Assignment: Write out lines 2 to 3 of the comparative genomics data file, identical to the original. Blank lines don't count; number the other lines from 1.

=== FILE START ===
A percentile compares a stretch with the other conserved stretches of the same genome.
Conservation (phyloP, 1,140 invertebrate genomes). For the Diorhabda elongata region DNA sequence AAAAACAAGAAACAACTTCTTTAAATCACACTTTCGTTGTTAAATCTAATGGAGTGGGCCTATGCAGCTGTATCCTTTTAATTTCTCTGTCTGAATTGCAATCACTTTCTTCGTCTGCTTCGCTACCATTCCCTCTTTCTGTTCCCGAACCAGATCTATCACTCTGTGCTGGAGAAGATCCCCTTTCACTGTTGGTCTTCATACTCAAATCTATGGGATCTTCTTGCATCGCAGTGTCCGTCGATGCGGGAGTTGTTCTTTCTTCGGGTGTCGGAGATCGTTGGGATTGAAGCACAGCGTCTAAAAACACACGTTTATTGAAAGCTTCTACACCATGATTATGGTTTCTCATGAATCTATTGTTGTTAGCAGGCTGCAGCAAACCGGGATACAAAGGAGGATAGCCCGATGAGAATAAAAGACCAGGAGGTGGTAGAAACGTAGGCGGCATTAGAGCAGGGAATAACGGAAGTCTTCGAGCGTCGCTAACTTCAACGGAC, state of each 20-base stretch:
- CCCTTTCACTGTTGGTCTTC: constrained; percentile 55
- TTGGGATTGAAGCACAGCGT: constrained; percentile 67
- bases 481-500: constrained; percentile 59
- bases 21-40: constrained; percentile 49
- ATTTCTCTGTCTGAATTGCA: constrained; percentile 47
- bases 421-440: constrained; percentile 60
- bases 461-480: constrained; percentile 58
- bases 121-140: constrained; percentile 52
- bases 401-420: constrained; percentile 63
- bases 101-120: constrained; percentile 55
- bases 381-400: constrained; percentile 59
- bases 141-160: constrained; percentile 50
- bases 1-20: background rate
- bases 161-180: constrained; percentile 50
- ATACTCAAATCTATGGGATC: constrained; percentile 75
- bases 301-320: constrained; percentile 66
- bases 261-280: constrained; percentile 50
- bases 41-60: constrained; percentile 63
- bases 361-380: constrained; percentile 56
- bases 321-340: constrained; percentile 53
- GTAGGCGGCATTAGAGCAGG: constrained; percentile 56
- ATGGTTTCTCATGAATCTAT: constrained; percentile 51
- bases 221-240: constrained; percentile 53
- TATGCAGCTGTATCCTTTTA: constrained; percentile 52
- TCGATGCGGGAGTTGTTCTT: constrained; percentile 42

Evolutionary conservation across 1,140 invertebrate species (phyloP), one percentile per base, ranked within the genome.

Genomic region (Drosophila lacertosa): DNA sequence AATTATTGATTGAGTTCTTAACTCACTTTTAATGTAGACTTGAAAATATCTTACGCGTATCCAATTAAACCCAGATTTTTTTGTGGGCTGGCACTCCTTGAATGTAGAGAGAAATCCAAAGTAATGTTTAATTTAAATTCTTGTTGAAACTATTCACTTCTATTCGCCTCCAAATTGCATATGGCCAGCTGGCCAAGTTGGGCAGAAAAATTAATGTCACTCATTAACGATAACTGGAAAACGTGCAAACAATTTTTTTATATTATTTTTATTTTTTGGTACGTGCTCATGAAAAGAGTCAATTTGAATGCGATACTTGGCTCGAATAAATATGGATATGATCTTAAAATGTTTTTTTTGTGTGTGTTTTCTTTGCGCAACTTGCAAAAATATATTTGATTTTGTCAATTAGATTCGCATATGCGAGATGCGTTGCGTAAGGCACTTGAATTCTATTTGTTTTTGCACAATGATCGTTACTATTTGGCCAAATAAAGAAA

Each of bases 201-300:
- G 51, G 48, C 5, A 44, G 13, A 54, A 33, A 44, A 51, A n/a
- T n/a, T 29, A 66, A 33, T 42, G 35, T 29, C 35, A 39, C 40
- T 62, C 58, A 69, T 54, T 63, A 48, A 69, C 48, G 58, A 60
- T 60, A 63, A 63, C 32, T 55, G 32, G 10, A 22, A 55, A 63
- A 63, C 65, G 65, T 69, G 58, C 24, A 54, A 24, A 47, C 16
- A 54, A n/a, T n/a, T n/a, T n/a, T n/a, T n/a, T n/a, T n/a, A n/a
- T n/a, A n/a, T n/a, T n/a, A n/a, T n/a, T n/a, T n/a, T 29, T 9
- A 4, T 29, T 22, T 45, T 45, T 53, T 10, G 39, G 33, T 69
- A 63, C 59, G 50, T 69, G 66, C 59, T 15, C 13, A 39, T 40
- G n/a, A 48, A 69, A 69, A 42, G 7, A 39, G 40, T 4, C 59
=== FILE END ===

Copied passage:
Conservation (phyloP, 1,140 invertebrate genomes). For the Diorhabda elongata region DNA sequence AAAAACAAGAAACAACTTCTTTAAATCACACTTTCGTTGTTAAATCTAATGGAGTGGGCCTATGCAGCTGTATCCTTTTAATTTCTCTGTCTGAATTGCAATCACTTTCTTCGTCTGCTTCGCTACCATTCCCTCTTTCTGTTCCCGAACCAGATCTATCACTCTGTGCTGGAGAAGATCCCCTTTCACTGTTGGTCTTCATACTCAAATCTATGGGATCTTCTTGCATCGCAGTGTCCGTCGATGCGGGAGTTGTTCTTTCTTCGGGTGTCGGAGATCGTTGGGATTGAAGCACAGCGTCTAAAAACACACGTTTATTGAAAGCTTCTACACCATGATTATGGTTTCTCATGAATCTATTGTTGTTAGCAGGCTGCAGCAAACCGGGATACAAAGGAGGATAGCCCGATGAGAATAAAAGACCAGGAGGTGGTAGAAACGTAGGCGGCATTAGAGCAGGGAATAACGGAAGTCTTCGAGCGTCGCTAACTTCAACGGAC, state of each 20-base stretch:
- CCCTTTCACTGTTGGTCTTC: constrained; percentile 55